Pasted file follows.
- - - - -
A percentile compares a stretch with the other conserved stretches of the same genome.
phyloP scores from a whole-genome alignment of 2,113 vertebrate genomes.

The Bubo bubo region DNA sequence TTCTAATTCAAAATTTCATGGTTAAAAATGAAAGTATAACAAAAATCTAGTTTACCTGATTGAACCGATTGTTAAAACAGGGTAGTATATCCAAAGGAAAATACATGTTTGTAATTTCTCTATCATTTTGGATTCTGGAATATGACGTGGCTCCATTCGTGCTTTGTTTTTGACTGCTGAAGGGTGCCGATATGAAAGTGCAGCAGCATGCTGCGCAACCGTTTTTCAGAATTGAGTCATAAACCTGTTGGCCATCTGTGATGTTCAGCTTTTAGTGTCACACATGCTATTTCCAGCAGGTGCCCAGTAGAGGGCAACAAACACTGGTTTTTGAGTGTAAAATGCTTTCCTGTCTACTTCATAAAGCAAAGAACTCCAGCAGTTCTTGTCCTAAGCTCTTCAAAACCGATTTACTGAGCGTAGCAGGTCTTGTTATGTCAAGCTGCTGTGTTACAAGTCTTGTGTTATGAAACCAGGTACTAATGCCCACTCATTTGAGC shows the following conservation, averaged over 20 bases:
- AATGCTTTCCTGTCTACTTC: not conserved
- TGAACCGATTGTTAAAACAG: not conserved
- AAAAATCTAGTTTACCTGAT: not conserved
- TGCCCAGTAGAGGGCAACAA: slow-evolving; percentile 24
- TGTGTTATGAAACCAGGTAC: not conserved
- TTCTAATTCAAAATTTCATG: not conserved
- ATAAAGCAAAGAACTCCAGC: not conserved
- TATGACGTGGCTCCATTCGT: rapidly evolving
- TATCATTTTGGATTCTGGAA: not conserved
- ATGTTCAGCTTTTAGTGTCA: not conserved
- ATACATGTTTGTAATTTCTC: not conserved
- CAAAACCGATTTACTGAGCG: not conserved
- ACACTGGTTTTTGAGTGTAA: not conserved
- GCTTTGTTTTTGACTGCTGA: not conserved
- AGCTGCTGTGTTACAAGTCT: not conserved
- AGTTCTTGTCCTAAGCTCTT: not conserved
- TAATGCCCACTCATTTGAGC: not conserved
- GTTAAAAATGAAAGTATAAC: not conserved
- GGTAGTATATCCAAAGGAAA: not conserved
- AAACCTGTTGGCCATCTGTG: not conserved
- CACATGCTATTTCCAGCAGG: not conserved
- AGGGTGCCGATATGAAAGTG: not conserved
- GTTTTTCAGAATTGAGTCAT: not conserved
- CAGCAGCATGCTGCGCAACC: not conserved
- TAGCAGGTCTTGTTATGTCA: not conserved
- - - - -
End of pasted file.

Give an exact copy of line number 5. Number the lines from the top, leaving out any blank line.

- TGAACCGATTGTTAAAACAG: not conserved